In April 2009, the Summit on the Engineer of the Future 2.0 (EotF 2.0) was held at Franklin W. Olin College of Engineering in Needham, Massachusetts. The motivation for that meeting was to recommit ourselves to the transformation of engineering education in the face of continuing organizational, conceptual, and practical obstacles. At that meeting, attendees heard from motivational speakers such as Karan Watson, Vice-Provost at Texas A&M, who talked about organizational obstacles, and MIT’s Woodie Flowers, who envisioned a radically different model for producing classroom materials. We also came together in breakout sessions that included faculty, administrators, corporations, friends, and students.


Engineer of the Future 3.0 aims to continue the conversation of EotF 2.0 and to take it in a different direction. In particular, we observe that the conversation about change in engineering education has been almost entirely restricted to discussions among faculty members and, to a lesser extent, to conversations with those who hire engineers. Interestingly, those with the most to gain or lose from the success or failure of engineering education transformation efforts, our students, have largely been absent or excluded from the conversation.


Engineer of the Future 3.0 Student Vision Statement

We invite you—students, faculty, industry leaders—to Engineer of the Future 3.0. This invite is a call to the senior engineering students and young alumni who look back on their years of engineering school and ask what they have learned amidst the endless homework problems and countless lectures. This invite is a call to the freshmen who want to explore their love of engineering, beyond mere competition and narrow specialization. It is a call to the students who wonder how to find fulfilling life work that engages their passions and to students who always knew that they wanted to make their own path, but need help charting that course.


EotF 3.0 will bring together faculty and industry leaders with students for an intense and thought- provoking conversation—initiated by dynamic leaders in engineering education—and providing practical ideas to take back with you to your institution.


This invite is also a call to the professors who aim to engage their students in the activity of learning and to industry leaders who seek students capable of insight, creativity, and entrepreneurial passion.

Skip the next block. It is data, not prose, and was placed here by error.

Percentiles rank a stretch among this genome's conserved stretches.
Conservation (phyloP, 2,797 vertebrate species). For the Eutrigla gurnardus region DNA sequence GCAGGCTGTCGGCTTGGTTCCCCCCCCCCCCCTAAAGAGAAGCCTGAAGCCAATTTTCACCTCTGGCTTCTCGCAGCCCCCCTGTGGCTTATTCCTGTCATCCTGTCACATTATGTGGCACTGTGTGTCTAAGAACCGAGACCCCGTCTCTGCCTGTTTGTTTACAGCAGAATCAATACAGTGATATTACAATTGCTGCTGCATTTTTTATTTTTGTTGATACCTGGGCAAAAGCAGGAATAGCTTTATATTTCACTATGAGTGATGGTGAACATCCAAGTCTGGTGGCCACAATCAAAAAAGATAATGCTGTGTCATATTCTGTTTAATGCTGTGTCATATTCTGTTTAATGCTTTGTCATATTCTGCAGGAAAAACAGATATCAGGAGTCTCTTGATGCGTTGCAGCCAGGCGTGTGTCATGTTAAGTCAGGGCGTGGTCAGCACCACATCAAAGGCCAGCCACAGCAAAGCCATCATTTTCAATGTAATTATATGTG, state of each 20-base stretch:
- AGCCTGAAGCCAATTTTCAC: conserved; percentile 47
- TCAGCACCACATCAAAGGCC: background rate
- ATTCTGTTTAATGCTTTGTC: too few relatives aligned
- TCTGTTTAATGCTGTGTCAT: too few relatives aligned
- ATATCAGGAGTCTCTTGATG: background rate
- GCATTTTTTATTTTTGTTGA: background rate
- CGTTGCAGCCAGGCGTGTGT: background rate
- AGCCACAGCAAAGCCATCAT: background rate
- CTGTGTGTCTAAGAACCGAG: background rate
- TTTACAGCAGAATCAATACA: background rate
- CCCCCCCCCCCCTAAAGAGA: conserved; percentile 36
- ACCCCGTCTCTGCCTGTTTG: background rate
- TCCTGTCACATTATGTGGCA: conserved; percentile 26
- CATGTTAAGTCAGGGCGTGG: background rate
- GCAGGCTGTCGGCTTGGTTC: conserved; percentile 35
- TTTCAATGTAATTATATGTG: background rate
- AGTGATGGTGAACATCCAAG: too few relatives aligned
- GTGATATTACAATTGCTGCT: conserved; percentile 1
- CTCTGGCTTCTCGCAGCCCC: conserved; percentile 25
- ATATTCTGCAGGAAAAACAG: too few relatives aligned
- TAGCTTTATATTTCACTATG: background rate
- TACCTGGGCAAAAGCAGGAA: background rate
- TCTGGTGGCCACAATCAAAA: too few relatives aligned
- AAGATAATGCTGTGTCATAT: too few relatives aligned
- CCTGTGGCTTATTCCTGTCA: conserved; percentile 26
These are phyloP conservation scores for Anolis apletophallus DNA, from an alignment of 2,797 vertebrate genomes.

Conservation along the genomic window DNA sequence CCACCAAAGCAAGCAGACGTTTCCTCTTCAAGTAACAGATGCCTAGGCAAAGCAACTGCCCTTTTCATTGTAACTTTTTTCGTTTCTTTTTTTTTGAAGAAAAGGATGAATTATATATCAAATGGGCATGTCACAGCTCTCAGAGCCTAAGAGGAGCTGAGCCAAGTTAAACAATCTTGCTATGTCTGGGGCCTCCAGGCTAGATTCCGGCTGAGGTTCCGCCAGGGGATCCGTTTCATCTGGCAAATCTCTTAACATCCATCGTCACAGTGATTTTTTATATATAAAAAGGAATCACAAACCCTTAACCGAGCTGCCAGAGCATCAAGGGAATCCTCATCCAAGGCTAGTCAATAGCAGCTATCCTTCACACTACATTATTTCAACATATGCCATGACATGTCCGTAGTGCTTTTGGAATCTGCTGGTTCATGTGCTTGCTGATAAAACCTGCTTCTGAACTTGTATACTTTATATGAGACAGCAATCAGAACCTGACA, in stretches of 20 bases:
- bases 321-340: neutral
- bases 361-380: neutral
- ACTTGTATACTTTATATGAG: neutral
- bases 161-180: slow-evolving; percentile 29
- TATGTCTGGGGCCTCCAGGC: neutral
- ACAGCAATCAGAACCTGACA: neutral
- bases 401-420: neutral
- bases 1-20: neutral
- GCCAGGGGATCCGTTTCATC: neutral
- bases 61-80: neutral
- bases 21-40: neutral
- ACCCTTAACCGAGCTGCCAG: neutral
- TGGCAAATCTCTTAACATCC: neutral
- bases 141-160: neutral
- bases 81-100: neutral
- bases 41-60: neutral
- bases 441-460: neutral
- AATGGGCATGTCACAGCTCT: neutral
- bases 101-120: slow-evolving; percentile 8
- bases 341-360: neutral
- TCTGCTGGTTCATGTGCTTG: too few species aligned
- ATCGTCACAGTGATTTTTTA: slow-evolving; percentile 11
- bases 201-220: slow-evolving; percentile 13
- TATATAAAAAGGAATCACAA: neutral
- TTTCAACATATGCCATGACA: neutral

Society relies upon engineering minds for continued growth. To support this growth, the conventional methods traditionally used to teach engineers must be reshaped. These words are put forth to summon those who will step forward to innovate engineering education. Every person—faculty, students, and friends of engineering education—who rises to this call will embrace the challenges and triumphs together. It begins now, with an open conversation. It begins with one vision of change, one movement, and one conference: Engineer of the Future 3.0.


The Olin-Illinois Partnership

Olin College is a small, private institution with a remarkable record of curricular, pedagogical, and programmatic innovation in its relatively short history. The University of Illinois at Urbana-Champaign is a large, public institution with a remarkable record of excellence in research and education over its long history. Both institutions understand the importance of transforming the nature of engineering education to match the opportunities and challenges of the 21st century. The Olin-Illinois Partnership commits both organizations to work together to advance fundamental, principled, and widespread change in engineering education through exchanges, programs, and other forms of institutional cooperation. The Engineer of the Future Summits 2.0 and 3.0 are one of the fruits of their cooperative efforts.


The Alliance for Promotion of Innovation in Engineering Education

The Alliance for Promotion of Innovation in Engineering Education (aPIE2) is an outgrowth of Olin and Illinois’ efforts to effect reform in engineering education through a larger alliance of like-minded institutions.  The alliance brings together national and international schools and colleges of engineering interested in promoting curriculum transformation around the country and the globe. The intent of aPIE2 is to form a large, trusted grassroots network of institutions that will advance change through the open sharing of best practices, content, curriculum, pedagogical materials, and student-learning outcomes data.


The EotF 3.0 event has been organized through the cooperative efforts of faculty, staff, and student leaders in the College of Engineering and iFoundry (the Illinois Foundry for Innovation in Engineering Education at Illinois), and the Olin College of Engineering.